In recent years we’ve recognised a shift in the lifestyle of job seekers, as self-improvement and personal development is now an aspect that plays a key part not only in their professional lives, but also on a personal level.
These improvements could be something as simple as going to the gym or learning a new language (or even a few phrases) in preparation for their next holiday abroad, or it could be something related to their career, which would aid their professional development.
As an employer and more specifically a recruitment business, we know that interview feedback is a key part of the recruitment process. From the initial interview with the company and then, if successful, through the probationary period and beyond, candidates require feedback to continuously develop themselves, not only for their own benefit but also for the companies.
However, in this new age of self-development, we are finding that fewer businesses are prepared to provide clear and concise feedback to candidates that have met with them for interview. For the most part, employers are not legally required to supply unsuccessful candidates with reasons as to why they weren’t hired, but it is good practise and courteous to do so and generally helps to keep the integrity and good name of their employer brand intact.
Now no one wants to hear that they didn’t get their dream job, particularly as a great deal of research, preparation, planning and excitement goes into an interview for a new role. However, interviewees simply want to understand how they can improve and the feedback given from one interview scenario could be the difference between them landing a position or receiving another rejection in the future. Feedback therefore forms an essential part of the overall recruitment process and it is this feedback that undoubtedly enables candidates to self-reflect and drive their own performance.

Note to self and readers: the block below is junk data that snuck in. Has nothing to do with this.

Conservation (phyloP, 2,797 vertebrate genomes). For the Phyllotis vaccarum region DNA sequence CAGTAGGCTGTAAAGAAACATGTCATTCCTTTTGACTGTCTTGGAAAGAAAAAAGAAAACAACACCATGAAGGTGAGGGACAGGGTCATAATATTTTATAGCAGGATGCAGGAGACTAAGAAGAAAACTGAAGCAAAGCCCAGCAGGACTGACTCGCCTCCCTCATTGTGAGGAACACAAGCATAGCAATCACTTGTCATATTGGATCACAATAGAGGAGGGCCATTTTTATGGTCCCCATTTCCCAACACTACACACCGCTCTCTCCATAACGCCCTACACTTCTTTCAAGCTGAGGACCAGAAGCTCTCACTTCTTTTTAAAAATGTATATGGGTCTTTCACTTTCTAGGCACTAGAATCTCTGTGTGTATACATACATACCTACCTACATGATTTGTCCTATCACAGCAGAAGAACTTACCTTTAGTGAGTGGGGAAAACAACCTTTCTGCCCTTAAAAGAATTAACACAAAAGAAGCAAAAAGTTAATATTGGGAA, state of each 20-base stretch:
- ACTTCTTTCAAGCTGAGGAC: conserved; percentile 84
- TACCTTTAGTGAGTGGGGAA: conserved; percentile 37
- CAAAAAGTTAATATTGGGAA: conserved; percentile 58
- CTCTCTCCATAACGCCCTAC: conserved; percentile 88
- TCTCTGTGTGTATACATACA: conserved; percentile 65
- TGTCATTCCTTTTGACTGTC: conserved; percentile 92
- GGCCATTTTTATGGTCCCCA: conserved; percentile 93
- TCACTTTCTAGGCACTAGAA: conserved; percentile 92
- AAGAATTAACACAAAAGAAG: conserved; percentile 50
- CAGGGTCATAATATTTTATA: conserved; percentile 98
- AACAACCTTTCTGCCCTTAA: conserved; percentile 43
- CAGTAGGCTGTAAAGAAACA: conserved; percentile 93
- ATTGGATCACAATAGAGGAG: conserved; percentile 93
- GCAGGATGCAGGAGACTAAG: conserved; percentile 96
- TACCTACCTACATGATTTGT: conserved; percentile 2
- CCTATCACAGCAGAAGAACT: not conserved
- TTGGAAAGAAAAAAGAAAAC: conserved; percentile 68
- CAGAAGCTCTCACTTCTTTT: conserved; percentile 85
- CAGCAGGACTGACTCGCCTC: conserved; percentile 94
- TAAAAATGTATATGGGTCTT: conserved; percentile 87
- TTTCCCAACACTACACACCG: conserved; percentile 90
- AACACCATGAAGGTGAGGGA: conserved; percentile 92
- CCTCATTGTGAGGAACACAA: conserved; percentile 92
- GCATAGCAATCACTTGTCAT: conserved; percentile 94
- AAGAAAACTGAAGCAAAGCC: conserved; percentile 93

Not only this, with the rise of social media and the digital era, businesses are no longer a closed shop and reputations can live or die by a company’s social foot print. If an organisation does not provide feedback or add positively to the overall candidate experience, social platforms exist whereby candidates can share their opinion of the recruitment process and organisations who do not provide feedback, will not be viewed as an employer of choice and nothing diminishes image faster than negativity. Good detailed concise feedback is therefore actually beneficial for both candidates and businesses.
In conclusion, feedback is absolutely paramount to both parties, whether you are the interviewer or interviewee, the importance of clear and constructive feedback is indisputable. Feedback will continue to form a fundamental aspect of the recruitment process and both parties within the selection process must realise the absolute value in it. In modern day recruitment candidates and employers who don’t subscribe to the notion and understand the true benefits that can be gained from the feedback process, will simply be left behind with the times.More blog posts
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